“From One Second to the Next” and “Lo and Behold”
From the 12th January to 1st March 2017, the “Filmarchiv Austria” showed a retrospective in honor of Werner Herzog, the self-proclaimed “soldier of cinema”, presenting many of his best works in the time-honored Metro Kinokulturhaus. I went to see two of his works, “From One Second to the Next” and “Lo and Behold: Reveries of the Connected World”, and may now present them to you as a summary with subsequent personal opinion.
2016’s “Lo and Behold: Reveries of the Connected World” devotes itself to one of the most important technological revolutions in the history of humanity: the Internet.
From One Second to the Next
Milwaukee, Wisconsin: Valetta, the mother of eight-year-old Xzavier, tells us of a time when her son was bursting with energy and could hardly be contained. That was before his accident. Since then, Xzavier, lovingly referred to as X-Man, has been paralyzed and relies on a ventilator to breathe. His wheelchair is equipped with a machine that allows him to be mobile for short distances.
For the rest of the time, he is “tied” to his bed, where the stationary respiration machine is at work around the clock. Valetta often spends whole nights sitting next to the machine, in panic-like fear that it might stop working.
The driver of the vehicle that hit Xzavier had no chance to slow down in time, because her full attention was focussed on writing a text on her smartphone. The message was: I’m on my way. Tearing up, Valetta says: “I would like to ask her if she made it on time.”
A Letter from Martin
Bluffton, Indiana: The young family man, Chandler Gerber, tells us his story from the perpetrator’s perspective. The village he lives in is home to many Amish (an Anabaptist-Protestant faith community), who attach great importance to communion and seclusion. In addition, the carriage is their preferred means of travel for long distances – a vehicle hopelessly defeated in modern traffic, as will soon turn out.
On this disastrous day, Gerber was busy writing a text message on his smartphone and ran straight into the rear of an Amish coach. Three people lost their lives that day.
The extent of this tragedy exceeds that of young Xzavier in the previous chapter, in that the victims are three children aged two, three and seventeen. The policeman, who was summoned to the place of the accident on this day, describes the scenery in detail, and it is obvious that it is still heart-wrenching for him.
Chandler Gerber, on the other hand, makes a remarkably calm, composed impression over the entire duration of the interview – perhaps it is due to the fact that shortly after his mistake, he received a letter from the father (Martin Schwartz) of the three children, explaining that they were all sad at the painful loss, but accepted the god-given fate and want to live their lives without hatred or accusations.
Our Sister Debbie
Colchester, Vermont: Debbie Drewniak’s life changed fundamentally from one second to the next, when one day, while she was walking her dog in front of her house, she was suddenly hit by a young female driver.
This driver, too, did not give traffic the attention it deserved – a text message on her smartphone was more important to her at this time. Debbie Drewniak pulled through, but can not get by without full-day care. Debbie’s younger sister, Elizabeth, and her brother, Karl, are largely responsible for this intensive care.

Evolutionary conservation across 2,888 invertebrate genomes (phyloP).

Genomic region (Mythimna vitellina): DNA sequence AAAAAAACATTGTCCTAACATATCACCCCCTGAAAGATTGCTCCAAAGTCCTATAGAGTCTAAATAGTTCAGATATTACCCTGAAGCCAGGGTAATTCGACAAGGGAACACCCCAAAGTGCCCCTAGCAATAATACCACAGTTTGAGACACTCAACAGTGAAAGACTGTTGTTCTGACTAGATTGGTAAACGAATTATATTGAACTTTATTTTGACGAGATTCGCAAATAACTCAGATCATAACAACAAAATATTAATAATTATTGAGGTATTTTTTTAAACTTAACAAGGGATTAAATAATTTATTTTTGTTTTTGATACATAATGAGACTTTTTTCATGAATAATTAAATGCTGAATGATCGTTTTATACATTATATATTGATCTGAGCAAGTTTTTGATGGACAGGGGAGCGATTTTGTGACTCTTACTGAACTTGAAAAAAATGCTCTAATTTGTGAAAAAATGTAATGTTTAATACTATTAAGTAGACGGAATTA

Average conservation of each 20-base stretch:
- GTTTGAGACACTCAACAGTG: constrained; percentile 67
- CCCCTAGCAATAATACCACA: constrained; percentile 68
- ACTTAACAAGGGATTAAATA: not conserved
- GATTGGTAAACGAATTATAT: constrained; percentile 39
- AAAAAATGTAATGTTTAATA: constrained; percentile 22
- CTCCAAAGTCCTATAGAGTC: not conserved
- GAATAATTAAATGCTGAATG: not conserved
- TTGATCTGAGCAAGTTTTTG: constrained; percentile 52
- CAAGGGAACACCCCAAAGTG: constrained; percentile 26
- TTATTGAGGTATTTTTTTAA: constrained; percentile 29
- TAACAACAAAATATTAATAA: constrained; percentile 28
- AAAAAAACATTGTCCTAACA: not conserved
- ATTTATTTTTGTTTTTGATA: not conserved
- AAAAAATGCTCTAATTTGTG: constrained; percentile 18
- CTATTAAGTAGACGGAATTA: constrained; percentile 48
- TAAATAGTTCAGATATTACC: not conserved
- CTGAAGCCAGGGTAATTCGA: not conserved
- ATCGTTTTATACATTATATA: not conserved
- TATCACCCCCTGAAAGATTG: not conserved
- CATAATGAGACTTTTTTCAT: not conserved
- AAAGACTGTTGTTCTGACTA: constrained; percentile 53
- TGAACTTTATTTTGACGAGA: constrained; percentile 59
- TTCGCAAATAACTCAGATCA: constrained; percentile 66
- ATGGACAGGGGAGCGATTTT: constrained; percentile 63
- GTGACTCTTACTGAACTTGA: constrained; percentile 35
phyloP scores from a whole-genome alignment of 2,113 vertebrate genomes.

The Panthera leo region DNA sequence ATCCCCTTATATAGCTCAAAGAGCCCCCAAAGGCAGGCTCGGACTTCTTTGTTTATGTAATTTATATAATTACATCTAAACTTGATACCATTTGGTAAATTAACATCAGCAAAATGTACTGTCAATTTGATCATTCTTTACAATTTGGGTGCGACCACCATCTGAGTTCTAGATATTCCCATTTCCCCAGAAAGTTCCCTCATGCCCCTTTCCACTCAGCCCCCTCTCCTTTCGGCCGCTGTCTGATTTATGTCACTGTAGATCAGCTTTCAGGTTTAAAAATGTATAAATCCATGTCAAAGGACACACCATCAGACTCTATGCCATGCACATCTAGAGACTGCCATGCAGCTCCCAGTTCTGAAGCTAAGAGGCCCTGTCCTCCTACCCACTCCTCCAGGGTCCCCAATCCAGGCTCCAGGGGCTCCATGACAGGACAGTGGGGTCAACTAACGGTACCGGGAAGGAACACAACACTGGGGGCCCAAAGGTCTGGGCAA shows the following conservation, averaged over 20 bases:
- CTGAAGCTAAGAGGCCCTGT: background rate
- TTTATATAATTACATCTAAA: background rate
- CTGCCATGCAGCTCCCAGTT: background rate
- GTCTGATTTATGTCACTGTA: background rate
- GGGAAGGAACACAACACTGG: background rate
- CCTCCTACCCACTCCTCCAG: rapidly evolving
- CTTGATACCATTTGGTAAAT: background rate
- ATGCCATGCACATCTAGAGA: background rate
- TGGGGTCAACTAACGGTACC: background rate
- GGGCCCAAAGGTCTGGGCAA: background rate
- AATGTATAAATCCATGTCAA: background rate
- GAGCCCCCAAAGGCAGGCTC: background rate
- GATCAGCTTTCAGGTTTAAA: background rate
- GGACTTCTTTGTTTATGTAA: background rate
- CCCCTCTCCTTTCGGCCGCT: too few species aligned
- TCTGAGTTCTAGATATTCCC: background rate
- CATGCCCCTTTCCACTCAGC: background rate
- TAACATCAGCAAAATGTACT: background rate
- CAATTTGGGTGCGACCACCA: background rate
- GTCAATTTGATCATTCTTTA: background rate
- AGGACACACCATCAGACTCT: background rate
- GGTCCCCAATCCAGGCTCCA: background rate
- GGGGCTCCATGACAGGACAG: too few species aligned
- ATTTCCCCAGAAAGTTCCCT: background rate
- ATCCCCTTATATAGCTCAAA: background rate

Because even though Debbie survived this accident, her faithful companion Charlie was not so lucky: her dog, who she had been taking out for a walk on this day, died at the scene of the accident due to his wounds.
Reaching for the Stars
Logan, Utah: Megan O’Dell stands beside an observatory telescope, trying to keep her tears under control as she tells the filmmaker the tragic story of her father, who recently lost his life together with a colleague, in the course of a traffic accident. He was a scientist of astronomy and spent countless hours with his daughter, watching the starry sky through the telescope.
This is followed by a change of scene. Reggie Shaw appears in the picture. A young man with a moody look and muted voice tells about his everyday life and his likes, one of these being texting. Another change of scene takes place, and John Kaiserman introduces himself to us in the appearance of a cowboy: black cowboy hat, a saddled horse right behind him, the rest of the picture shows a fenced pasture.
John is a blacksmith by profession and has no particular love for technological things. All the less so after the recent events in which he involuntarily played a central role.
Change of scene. Police officer Chad Vernon tells the story of the fatal car accident. One early rainy morning, Reggie and Megan’s father (accompanied by a colleague), are driving towards one another on the country road. At the passing point, Reggie is slightly off his lane – he is busy writing a text message just then – and hits the approaching car of Megan’s father, which starts to skid, and is rammed by the next oncoming car, following directly behind Reggie.. John Kaiserman is the driver of this vehicle.
John Kaiserman, by some miracle, emerges with only a few serious cuts and bruises. Reggie Shaw has since been tormented by deep feelings of guilt, and Megan suffers from bad nightmares. Megan tells how much she hated Reggie Shaw for a long time for taking her beloved father from her. For the sake of both, she decided at some point to forgive Reggie Shaw – a conciliatory, cordial embrace of these two persons represents the final scene of this chapter.
“From One Second to the Next” touched me deeply. Normally, actors have to show a lot of energy and talent to carry real emotions across the screen, especially when it comes to tragic scenes – and few of them succeed. This documentary is quite different, because the protagonists do not have to pretend anything, they simply have to reproduce what unfortunately has become a part of their lives. Musically perfectly supported, this work is a successful eye-opener.